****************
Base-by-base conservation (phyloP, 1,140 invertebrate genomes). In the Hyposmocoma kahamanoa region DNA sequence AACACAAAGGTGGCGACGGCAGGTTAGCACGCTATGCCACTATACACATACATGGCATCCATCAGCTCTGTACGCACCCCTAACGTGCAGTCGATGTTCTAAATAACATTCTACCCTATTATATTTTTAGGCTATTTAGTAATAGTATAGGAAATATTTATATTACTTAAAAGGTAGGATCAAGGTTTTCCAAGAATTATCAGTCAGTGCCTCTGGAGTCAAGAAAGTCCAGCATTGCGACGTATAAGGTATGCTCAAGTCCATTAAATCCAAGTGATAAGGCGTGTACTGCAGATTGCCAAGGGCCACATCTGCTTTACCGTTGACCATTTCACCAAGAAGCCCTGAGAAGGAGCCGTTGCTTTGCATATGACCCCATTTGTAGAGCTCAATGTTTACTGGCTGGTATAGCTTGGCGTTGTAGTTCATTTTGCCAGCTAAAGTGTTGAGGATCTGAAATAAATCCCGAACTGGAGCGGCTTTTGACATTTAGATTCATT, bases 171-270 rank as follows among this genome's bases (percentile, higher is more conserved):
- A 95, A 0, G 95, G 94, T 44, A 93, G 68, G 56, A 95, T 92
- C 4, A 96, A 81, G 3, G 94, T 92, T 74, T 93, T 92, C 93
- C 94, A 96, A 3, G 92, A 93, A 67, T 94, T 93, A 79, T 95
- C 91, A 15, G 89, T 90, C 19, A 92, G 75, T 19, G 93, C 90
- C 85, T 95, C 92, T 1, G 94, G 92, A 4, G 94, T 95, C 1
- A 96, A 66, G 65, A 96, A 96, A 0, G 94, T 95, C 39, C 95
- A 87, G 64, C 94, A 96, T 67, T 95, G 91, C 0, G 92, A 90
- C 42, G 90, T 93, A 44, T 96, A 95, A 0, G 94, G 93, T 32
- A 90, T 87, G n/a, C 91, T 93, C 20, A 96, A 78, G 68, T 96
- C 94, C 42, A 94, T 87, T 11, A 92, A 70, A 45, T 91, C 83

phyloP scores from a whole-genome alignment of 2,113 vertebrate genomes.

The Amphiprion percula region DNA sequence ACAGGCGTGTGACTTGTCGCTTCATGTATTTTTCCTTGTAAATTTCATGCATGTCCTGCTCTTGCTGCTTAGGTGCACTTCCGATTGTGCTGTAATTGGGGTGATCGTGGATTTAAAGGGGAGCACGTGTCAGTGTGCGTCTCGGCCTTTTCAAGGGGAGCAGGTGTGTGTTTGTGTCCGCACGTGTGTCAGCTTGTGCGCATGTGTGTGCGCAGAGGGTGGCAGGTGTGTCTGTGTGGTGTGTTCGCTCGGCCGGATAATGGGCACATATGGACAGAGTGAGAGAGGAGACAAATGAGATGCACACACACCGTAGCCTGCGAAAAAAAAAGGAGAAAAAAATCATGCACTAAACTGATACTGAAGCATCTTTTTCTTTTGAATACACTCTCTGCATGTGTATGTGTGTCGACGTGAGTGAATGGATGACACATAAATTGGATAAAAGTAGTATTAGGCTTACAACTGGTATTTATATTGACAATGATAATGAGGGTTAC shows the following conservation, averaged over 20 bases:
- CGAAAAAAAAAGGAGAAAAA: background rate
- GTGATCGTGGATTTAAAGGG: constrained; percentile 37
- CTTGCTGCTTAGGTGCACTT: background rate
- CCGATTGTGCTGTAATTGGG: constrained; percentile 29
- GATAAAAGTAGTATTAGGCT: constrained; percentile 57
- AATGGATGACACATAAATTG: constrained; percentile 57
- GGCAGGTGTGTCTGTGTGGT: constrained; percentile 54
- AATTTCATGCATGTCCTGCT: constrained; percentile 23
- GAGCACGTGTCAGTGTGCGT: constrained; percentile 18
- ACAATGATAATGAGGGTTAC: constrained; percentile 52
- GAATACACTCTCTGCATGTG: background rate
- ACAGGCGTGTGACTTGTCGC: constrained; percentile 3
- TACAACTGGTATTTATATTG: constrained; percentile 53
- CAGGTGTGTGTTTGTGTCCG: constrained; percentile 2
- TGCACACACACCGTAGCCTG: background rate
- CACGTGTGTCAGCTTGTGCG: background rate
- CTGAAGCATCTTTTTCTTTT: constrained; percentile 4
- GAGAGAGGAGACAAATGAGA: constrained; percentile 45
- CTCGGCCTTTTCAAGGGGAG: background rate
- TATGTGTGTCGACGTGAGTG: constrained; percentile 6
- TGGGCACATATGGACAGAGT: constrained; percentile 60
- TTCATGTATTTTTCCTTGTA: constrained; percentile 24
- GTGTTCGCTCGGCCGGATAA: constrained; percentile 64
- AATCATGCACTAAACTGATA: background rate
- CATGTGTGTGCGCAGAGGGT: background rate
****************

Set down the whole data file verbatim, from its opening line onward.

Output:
Base-by-base conservation (phyloP, 1,140 invertebrate genomes). In the Hyposmocoma kahamanoa region DNA sequence AACACAAAGGTGGCGACGGCAGGTTAGCACGCTATGCCACTATACACATACATGGCATCCATCAGCTCTGTACGCACCCCTAACGTGCAGTCGATGTTCTAAATAACATTCTACCCTATTATATTTTTAGGCTATTTAGTAATAGTATAGGAAATATTTATATTACTTAAAAGGTAGGATCAAGGTTTTCCAAGAATTATCAGTCAGTGCCTCTGGAGTCAAGAAAGTCCAGCATTGCGACGTATAAGGTATGCTCAAGTCCATTAAATCCAAGTGATAAGGCGTGTACTGCAGATTGCCAAGGGCCACATCTGCTTTACCGTTGACCATTTCACCAAGAAGCCCTGAGAAGGAGCCGTTGCTTTGCATATGACCCCATTTGTAGAGCTCAATGTTTACTGGCTGGTATAGCTTGGCGTTGTAGTTCATTTTGCCAGCTAAAGTGTTGAGGATCTGAAATAAATCCCGAACTGGAGCGGCTTTTGACATTTAGATTCATT, bases 171-270 rank as follows among this genome's bases (percentile, higher is more conserved):
- A 95, A 0, G 95, G 94, T 44, A 93, G 68, G 56, A 95, T 92
- C 4, A 96, A 81, G 3, G 94, T 92, T 74, T 93, T 92, C 93
- C 94, A 96, A 3, G 92, A 93, A 67, T 94, T 93, A 79, T 95
- C 91, A 15, G 89, T 90, C 19, A 92, G 75, T 19, G 93, C 90
- C 85, T 95, C 92, T 1, G 94, G 92, A 4, G 94, T 95, C 1
- A 96, A 66, G 65, A 96, A 96, A 0, G 94, T 95, C 39, C 95
- A 87, G 64, C 94, A 96, T 67, T 95, G 91, C 0, G 92, A 90
- C 42, G 90, T 93, A 44, T 96, A 95, A 0, G 94, G 93, T 32
- A 90, T 87, G n/a, C 91, T 93, C 20, A 96, A 78, G 68, T 96
- C 94, C 42, A 94, T 87, T 11, A 92, A 70, A 45, T 91, C 83

phyloP scores from a whole-genome alignment of 2,113 vertebrate genomes.

The Amphiprion percula region DNA sequence ACAGGCGTGTGACTTGTCGCTTCATGTATTTTTCCTTGTAAATTTCATGCATGTCCTGCTCTTGCTGCTTAGGTGCACTTCCGATTGTGCTGTAATTGGGGTGATCGTGGATTTAAAGGGGAGCACGTGTCAGTGTGCGTCTCGGCCTTTTCAAGGGGAGCAGGTGTGTGTTTGTGTCCGCACGTGTGTCAGCTTGTGCGCATGTGTGTGCGCAGAGGGTGGCAGGTGTGTCTGTGTGGTGTGTTCGCTCGGCCGGATAATGGGCACATATGGACAGAGTGAGAGAGGAGACAAATGAGATGCACACACACCGTAGCCTGCGAAAAAAAAAGGAGAAAAAAATCATGCACTAAACTGATACTGAAGCATCTTTTTCTTTTGAATACACTCTCTGCATGTGTATGTGTGTCGACGTGAGTGAATGGATGACACATAAATTGGATAAAAGTAGTATTAGGCTTACAACTGGTATTTATATTGACAATGATAATGAGGGTTAC shows the following conservation, averaged over 20 bases:
- CGAAAAAAAAAGGAGAAAAA: background rate
- GTGATCGTGGATTTAAAGGG: constrained; percentile 37
- CTTGCTGCTTAGGTGCACTT: background rate
- CCGATTGTGCTGTAATTGGG: constrained; percentile 29
- GATAAAAGTAGTATTAGGCT: constrained; percentile 57
- AATGGATGACACATAAATTG: constrained; percentile 57
- GGCAGGTGTGTCTGTGTGGT: constrained; percentile 54
- AATTTCATGCATGTCCTGCT: constrained; percentile 23
- GAGCACGTGTCAGTGTGCGT: constrained; percentile 18
- ACAATGATAATGAGGGTTAC: constrained; percentile 52
- GAATACACTCTCTGCATGTG: background rate
- ACAGGCGTGTGACTTGTCGC: constrained; percentile 3
- TACAACTGGTATTTATATTG: constrained; percentile 53
- CAGGTGTGTGTTTGTGTCCG: constrained; percentile 2
- TGCACACACACCGTAGCCTG: background rate
- CACGTGTGTCAGCTTGTGCG: background rate
- CTGAAGCATCTTTTTCTTTT: constrained; percentile 4
- GAGAGAGGAGACAAATGAGA: constrained; percentile 45
- CTCGGCCTTTTCAAGGGGAG: background rate
- TATGTGTGTCGACGTGAGTG: constrained; percentile 6
- TGGGCACATATGGACAGAGT: constrained; percentile 60
- TTCATGTATTTTTCCTTGTA: constrained; percentile 24
- GTGTTCGCTCGGCCGGATAA: constrained; percentile 64
- AATCATGCACTAAACTGATA: background rate
- CATGTGTGTGCGCAGAGGGT: background rate